Iyengar yoga classes typically involve the practice of floor, sitting and standing poses, inversions (head stand, shoulder stand), breathing exercises (pranayama) and short periods of relaxation at the end of each class (savasana--corpse pose). Stretches, twists and extensions or expansions of parts of the body such as the chest are common features. The instructions given by teachers are detailed and continuous during classes, with a focus on awareness of the activity of muscles and joints in conjunction with appropriate breathing patterns to achieve the ideal performance of each asana. An important feature of participation in Iyengar yoga is sustained attention and concentration.

The purpose of this article is to present further data obtained in a study of yoga as a complementary treatment of depressed patients who were taking anti-depressants, but who still had residual symptoms of depression[13] and to provide evidence underlying the potential of yoga as a treatment of depression.[14] In the initial sample of 25 adults with major depression, yoga augmentation resulted in significant improvements in mood, and depression severity scores decreased significantly from pre-to post-treatment for these subjects who were taking anti-depressant medications and yet had residual symptoms. An additional group of 12 participants who underwent the same intervention were added to the study sample for the current report.

The focus is on individual characteristics and aspects of the process that affect response to the yoga intervention. We consider various psychological and biological variables related to depression and mood disorders and to presumed effects of psychological and activity-based treatments, including direct measures of depression, demographics, personality tests designed to tap emotional dispositions and symptoms related to depression (such as anger and anxiety), scales of physical and emotional fitness, and measures of autonomic nervous system (ANS) functions.

The ANS measures included blood pressure (BP) and heart rate (HR), and derived indices of heart rate variability (HRV) and baroreflex sensitivity (BRS). High-frequency HRV (HF-HRV) is a measure of respiratory sinus arrhythmia, indicative of parasympathetic control of the heart (vagal tone). The evidence in various studies supports the polyvagal theory of Porges on the role that vagal tone plays in social behavior and the regulation of emotions.[15] The baroreflex also contributes to parasympathetic control of the heart, and low BRS may be a marker of increased cardiac risk associated with depression or comorbid anxiety.[16,17,18,19,20] HRV and BRS are both relevant to depression, and they are also relevant to the effects of exercise.[21,22,23]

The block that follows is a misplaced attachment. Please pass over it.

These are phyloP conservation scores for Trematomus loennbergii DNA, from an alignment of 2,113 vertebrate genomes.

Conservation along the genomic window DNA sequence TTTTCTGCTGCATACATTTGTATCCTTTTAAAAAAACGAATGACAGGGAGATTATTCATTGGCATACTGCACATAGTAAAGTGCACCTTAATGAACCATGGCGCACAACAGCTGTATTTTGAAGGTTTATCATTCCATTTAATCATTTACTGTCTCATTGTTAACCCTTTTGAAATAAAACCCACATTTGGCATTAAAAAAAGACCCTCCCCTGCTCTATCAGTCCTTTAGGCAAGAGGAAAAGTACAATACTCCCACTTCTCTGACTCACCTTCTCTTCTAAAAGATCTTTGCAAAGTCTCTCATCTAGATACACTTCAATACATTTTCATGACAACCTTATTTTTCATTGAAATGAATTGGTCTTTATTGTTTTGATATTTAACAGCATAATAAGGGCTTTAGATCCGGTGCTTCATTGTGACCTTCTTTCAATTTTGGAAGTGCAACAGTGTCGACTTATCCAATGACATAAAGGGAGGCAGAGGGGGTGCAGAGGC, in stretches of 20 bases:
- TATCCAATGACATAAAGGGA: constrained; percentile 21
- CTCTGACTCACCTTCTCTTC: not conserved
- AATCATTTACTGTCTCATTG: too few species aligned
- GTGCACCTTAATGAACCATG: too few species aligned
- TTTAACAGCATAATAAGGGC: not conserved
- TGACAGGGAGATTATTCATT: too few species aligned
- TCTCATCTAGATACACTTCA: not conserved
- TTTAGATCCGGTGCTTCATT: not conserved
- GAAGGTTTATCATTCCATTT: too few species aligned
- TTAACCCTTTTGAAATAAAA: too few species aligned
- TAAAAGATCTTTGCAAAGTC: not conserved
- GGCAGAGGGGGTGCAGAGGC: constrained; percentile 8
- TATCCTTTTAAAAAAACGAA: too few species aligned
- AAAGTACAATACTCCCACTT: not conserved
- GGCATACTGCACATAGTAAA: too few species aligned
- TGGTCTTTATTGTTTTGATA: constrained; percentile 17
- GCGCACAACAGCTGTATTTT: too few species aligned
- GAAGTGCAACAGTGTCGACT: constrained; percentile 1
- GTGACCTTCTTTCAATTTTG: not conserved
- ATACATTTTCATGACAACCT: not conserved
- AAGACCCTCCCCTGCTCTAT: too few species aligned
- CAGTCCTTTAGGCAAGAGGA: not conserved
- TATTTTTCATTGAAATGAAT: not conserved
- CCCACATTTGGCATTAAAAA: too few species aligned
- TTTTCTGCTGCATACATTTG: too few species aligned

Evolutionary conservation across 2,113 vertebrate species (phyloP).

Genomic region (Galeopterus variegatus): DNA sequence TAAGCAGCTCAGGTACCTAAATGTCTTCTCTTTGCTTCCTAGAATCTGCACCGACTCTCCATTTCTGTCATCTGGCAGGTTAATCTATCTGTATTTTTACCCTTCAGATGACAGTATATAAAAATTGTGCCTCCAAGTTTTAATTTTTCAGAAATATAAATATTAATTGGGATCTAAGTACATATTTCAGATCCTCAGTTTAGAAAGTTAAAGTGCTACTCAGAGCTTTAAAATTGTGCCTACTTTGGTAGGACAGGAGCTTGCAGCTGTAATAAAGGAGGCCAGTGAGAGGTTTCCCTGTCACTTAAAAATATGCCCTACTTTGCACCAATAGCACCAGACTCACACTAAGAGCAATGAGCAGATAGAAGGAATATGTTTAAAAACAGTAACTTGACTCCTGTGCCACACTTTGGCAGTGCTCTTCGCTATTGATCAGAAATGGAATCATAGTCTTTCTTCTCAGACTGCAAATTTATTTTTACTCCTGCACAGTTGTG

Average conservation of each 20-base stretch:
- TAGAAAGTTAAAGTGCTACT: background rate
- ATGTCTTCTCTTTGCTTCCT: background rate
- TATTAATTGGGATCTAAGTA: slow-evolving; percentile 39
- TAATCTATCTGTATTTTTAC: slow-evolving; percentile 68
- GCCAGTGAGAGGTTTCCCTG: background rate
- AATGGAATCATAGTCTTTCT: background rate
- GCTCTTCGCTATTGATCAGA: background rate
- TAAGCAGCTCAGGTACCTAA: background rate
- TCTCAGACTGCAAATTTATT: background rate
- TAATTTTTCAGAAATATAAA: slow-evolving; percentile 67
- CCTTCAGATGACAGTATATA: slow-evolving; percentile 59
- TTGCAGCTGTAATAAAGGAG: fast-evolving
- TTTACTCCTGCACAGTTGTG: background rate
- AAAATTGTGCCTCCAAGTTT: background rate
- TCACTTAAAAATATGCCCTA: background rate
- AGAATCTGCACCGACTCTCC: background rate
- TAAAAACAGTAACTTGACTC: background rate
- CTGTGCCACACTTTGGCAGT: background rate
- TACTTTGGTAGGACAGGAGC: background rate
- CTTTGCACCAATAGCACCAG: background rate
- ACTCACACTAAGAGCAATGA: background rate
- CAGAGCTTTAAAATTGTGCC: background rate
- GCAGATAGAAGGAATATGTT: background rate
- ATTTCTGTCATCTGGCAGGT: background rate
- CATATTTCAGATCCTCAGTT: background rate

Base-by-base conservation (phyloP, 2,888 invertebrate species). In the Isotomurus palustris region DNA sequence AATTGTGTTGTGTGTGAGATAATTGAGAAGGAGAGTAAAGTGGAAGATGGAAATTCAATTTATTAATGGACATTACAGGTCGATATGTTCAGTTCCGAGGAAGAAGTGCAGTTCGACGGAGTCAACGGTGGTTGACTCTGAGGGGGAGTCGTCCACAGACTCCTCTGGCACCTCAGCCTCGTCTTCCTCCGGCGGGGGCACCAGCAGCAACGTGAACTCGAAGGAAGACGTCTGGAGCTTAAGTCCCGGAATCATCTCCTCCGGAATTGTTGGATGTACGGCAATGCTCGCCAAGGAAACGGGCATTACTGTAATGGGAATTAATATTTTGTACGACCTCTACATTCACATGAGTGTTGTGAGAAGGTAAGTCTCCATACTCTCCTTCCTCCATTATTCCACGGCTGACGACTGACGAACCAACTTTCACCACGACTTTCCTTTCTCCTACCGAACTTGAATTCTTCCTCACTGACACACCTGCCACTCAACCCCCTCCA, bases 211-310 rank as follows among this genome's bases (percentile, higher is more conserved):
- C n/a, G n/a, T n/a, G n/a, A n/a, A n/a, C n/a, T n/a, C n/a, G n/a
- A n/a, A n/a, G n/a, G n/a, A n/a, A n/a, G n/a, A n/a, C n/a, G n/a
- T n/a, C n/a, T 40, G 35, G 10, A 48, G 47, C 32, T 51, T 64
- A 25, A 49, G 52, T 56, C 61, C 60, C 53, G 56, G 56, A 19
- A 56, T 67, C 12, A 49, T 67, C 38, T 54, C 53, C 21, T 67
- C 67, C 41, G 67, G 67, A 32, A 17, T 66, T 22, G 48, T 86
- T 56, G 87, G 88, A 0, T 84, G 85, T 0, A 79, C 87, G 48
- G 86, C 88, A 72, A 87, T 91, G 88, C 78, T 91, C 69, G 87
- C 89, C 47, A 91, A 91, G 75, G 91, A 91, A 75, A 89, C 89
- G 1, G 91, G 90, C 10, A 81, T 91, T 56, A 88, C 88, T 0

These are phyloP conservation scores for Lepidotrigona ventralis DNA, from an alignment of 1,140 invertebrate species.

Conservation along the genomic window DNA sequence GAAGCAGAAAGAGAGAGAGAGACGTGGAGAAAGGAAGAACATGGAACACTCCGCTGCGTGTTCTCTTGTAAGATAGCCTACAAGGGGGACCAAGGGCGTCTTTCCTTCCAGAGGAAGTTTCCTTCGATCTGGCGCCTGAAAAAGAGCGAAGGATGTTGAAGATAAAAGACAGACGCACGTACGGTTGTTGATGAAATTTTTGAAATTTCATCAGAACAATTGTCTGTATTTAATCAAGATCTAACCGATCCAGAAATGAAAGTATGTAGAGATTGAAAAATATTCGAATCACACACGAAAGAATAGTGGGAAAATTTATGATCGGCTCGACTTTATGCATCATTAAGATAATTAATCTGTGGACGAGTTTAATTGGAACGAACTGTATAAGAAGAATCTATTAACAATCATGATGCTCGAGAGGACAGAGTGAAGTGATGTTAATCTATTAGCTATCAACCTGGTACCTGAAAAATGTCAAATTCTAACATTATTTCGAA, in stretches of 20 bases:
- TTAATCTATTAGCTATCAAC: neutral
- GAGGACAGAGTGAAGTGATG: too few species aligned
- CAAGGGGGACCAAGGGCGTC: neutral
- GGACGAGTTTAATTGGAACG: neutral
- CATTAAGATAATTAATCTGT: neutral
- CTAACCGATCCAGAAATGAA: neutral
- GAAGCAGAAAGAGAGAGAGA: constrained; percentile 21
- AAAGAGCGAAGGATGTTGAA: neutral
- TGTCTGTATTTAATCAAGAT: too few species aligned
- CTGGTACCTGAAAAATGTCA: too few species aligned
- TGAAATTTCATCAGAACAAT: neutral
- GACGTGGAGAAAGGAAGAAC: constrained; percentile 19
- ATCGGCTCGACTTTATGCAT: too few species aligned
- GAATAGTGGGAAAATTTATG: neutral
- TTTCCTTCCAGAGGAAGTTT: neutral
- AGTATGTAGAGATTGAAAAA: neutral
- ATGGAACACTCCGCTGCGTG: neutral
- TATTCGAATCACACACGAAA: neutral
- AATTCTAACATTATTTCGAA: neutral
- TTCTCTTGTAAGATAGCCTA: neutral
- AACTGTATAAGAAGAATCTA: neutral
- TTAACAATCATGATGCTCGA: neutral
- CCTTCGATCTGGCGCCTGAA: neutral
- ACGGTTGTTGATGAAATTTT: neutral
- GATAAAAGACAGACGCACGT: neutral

Studies have found HF-HRV reflections of vagal tone to be lower in depressed psychiatric patients compared with controls,[24,25,26] although some have not.[27] There is more consistent evidence that HRV is lower in depressed than non-depressed patients with stable coronary disease,[22,28] or with a recent history of acute myocardial infarction.[29] In a recent study in our laboratory,[30] we compared 28 depressed patients from the present sample with 28 healthy controls on whom we had the same measures. Each pair of subjects was matched for age, gender and ethnicity. The patients showed autonomic function imbalance as indicated by higher low-frequency HRV (LF-HRV) and ratio of low to high frequency HRV (LF/HF), reduced HF-HRV and lower BRS. This dysfunctional pattern was associated with higher HR and BP. HF-HRV has also been related to depressed mood during stressors.[31] As to the effects of interventions on HRV, research findings are inconsistent. Studies involving pharmacologic treatments for depression[23,32] and psychotherapy[33] report an increase in HRV with successful treatments, whereas electroconvulsive therapy[34] resulted in a decrease in HRV, associated with successful treatment. The discrepancies may reflect the specific intervention employed. As to BRS, in a study of healthy elderly people comparing aerobic exercise and yoga in a 6-week training program, yoga increased BRS but aerobic exercise did not.[35]

As mood changes are central in depression and mood disorders more generally, we also evaluated the role in treatment outcome of self reports of mood changes occurring during the yoga classes. This focus derives from previous research on the effects of yoga on mood reports in non-depressed healthy subjects, suggesting the potential of yoga for use in the management of clinical major depression. In a form of yoga (Hatha Yoga) that has a strong exercise dimension much like Iyengar yoga, with stretching, balancing and breathing routines, subjects reported being less anxious, tense, angry, fatigued and confused after classes than just before class and, in a second study, yoga and swimming showed comparable positive effects on mood reports.[36,37] More recently, in a non-clinical sample, reductions in negative mood occurring from before to after yoga classes were greater for subjects scoring higher on scales of depression and anxiety than those scoring lower on these traits.[8,9,38]

We are reporting on data in a single-group outcome study. Our intention was to estimate the size of the effect, examine process variables and individual differences in treatment outcome, as well as consider practical issues in research of this kind in this population of patients.